Any program proven to be helpful, as opposed to harmful, should be given an attentive eye, complete with the checks and balances of review, and reform, for the sake of empowering successful initiatives.
No true conservative fits the uncaring, heartless straw man created by greedy Marxists, whose own sense of entitlement rivals that of those they seek to tear down.
Compassion and good government demand a manageable, life-affirming answer to the perilous, unsustainable bubble of the welfare state. It should remove itself from enabling the cycle of welfare dependency, with the aim of liberating the people they’ve made dependent on it. This is Magna Charta, where economics and civil liberties go hand in hand.
The popularity of Donald Trump is largely because he looks to empower people, not his political party. This is proven by the way in which his own party seems to always be playing catch-up, unsure of what to do with him. He challenges the status quo, and has been able to keep himself beyond the bipartisan, stagnated swamp of cozy “business-as-usual”, governmental control.
Trump understands that there are times when the government needs to get out of the way.
In contrast, Australian politicians seem clueless. Labor leader, Anthony Albanese wants to extend Scott Morrison’s Job keeper and Job Seeker COVID-19 lockdown compensation, way beyond the initial six months allocated for it.
This isn’t a policy that helps Australians. It’s a policy that benefits the federal Labor Party. What Albanese really means is that Labor plan to politicize any COVID exit, shifting the language, and purpose of Job Seeker/Keeper from “COVID countermeasures compensation”, to a pay rise for people on welfare benefits, who don’t have a legitimate exemption.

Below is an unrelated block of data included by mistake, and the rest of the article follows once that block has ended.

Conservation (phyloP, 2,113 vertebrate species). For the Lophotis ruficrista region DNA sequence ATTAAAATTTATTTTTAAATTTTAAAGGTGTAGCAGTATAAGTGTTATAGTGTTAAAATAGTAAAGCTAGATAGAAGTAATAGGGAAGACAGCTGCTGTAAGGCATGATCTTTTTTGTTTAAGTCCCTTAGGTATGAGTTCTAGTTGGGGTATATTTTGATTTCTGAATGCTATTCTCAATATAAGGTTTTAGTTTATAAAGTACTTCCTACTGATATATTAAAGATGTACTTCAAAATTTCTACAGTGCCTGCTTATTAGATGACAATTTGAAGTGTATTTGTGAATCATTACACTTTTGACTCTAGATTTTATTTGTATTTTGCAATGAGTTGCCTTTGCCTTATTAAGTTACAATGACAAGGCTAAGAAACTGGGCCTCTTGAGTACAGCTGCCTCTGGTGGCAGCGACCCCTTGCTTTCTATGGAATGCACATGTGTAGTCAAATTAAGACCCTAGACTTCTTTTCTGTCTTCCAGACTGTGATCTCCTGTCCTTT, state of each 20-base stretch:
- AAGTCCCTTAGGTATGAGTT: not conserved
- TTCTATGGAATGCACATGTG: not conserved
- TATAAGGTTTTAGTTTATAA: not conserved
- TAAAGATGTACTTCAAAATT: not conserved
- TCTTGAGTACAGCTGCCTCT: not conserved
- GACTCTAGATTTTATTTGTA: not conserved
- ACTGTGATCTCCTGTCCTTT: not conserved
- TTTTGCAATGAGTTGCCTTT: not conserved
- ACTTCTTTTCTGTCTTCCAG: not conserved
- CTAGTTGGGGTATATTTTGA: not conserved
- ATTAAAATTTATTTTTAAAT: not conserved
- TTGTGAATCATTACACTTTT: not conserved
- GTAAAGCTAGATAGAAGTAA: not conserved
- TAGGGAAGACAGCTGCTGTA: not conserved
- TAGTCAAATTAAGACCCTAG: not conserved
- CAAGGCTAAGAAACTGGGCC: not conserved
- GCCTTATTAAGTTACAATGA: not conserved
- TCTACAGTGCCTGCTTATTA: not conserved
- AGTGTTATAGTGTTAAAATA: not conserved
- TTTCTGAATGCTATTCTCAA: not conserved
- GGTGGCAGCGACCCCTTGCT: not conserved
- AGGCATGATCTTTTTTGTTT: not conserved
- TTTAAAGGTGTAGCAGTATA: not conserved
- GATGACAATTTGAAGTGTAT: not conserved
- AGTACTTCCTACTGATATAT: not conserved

In his first major public appearance in months, Anthony Albanese should have been insisting on the return of civil liberties. He should have been calling for a way out of the police state, instead of advocating the kind of welfare dependency that benefits the welfare state.
Scott Morrison doesn’t get off easy either. Add China’s chest-beating to Leftist calls for COVID-19 countermeasures to be permanent, and the Prime Minister is facing a damaging political storm. If Scott Morrison thought that he could avoid having to make Trump-like decisions, he was wrong. How he answers China’s belligerence, protects Australian sovereignty, and how he restores civil liberties post COVID-19, will be the defining of his Prime Ministership. If he fails here, and Labor continue to remain tone-deaf to the Australian public, Morrison may not see a second term as P.M.